Graduate Theses & Dissertations


Research and development of synthetic materials for presumptive testing in bloodstain pattern analysis
Chemical presumptive tests are used as the primary detection method for latent bloodstain evidence. This work focuses on developing a forensic blood substitute which mimics whole blood reactivity to a luminol solution commonly used in presumptive testing. Designing safe and accessible materials that mimic relevant properties of blood is a recognized research need in forensic science. Understanding the whole blood dynamics related to reactivity with presumptive testing chemicals is important for developing accurate analogues. Provided in this thesis is a quantitative and qualitative characterization of photoemission from the reaction of a luminol solution to ovine blood. Luminol reactivity of a horseradish peroxidase encapsulated sol-gel polymer was validated against this ovine blood standard. This material, the luminol-reactive forensic blood substitute, is a key deliverable of this research. An optimized protocol for implementing this technology as a reagent control test, and as a secondary school chemistry experiment are presented. This thesis outlines the research and development of a forensic blood substitute as it relates to presumptive testing in bloodstain pattern analysis. Author Keywords: bloodstain pattern analysis, forensic science, luminol, presumptive testing, secondary school education, sol-gel chemistry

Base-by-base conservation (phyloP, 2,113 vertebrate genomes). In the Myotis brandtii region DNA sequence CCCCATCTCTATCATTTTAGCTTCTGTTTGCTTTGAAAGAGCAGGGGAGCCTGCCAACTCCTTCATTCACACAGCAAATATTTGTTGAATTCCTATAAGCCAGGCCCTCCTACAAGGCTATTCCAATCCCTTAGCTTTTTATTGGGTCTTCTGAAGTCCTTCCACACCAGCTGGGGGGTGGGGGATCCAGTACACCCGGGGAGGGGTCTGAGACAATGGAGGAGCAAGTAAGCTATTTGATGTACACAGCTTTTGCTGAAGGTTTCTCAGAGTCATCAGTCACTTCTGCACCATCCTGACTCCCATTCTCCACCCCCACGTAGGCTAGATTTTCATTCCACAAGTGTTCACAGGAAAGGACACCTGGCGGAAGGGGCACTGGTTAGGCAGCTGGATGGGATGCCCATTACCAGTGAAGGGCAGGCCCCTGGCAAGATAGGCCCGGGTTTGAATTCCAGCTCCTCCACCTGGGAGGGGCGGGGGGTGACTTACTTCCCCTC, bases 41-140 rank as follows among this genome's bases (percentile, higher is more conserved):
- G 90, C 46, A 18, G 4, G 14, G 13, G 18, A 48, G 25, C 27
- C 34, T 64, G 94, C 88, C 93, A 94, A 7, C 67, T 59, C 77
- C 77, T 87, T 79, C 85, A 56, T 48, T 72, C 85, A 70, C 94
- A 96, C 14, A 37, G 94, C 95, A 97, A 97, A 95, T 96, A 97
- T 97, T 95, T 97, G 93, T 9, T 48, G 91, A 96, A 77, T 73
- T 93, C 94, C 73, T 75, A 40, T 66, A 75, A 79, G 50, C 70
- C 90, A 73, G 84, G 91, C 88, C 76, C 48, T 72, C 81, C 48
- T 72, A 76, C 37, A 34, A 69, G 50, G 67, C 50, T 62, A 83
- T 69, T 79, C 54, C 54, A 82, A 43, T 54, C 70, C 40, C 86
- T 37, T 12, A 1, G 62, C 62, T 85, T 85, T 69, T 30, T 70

Temporal Variability of Coloured Dissolved Organic Matter in the Canada Basin, Arctic Ocean (2007-2017)
This thesis investigated coloured and fluorescent dissolved organic matter in the Canada Basin, Arctic Ocean from 2007 to 2017. The first interannual time-series of its kind in the Canada Basin incorporated the use of EEM-PARAFAC to validate a seven-component model. Statistical temporal tests revealed (1) an increasing protein-like intensity in the upper polar mixed layer (UPML); (2) increasing intensities of humic-like components in the halocline due to increasing freshwater content; and (3) no change in DOM composition in deeper Atlantic waters (AW) congruent with the long residence time of the water mass (> 30 years). The significant decline in sea ice concentration was related to a decrease in humic-like FDOM due to enhanced photodegradation and an increase in protein-like FDOM, likely the results of increased biological activities in surface layers. This research provides evidence that the changes in physical and biological environment in the Arctic regions have already profound impacts on the composition and distribution of FDOM. Author Keywords: absorbance, Arctic Ocean, dissolved organic matter, fluorescence, parallel factor analysis, time-series
effects of Dissolved Organic Matter (DOM) sources on Pb2+, Zn2+ and Cd2+ binding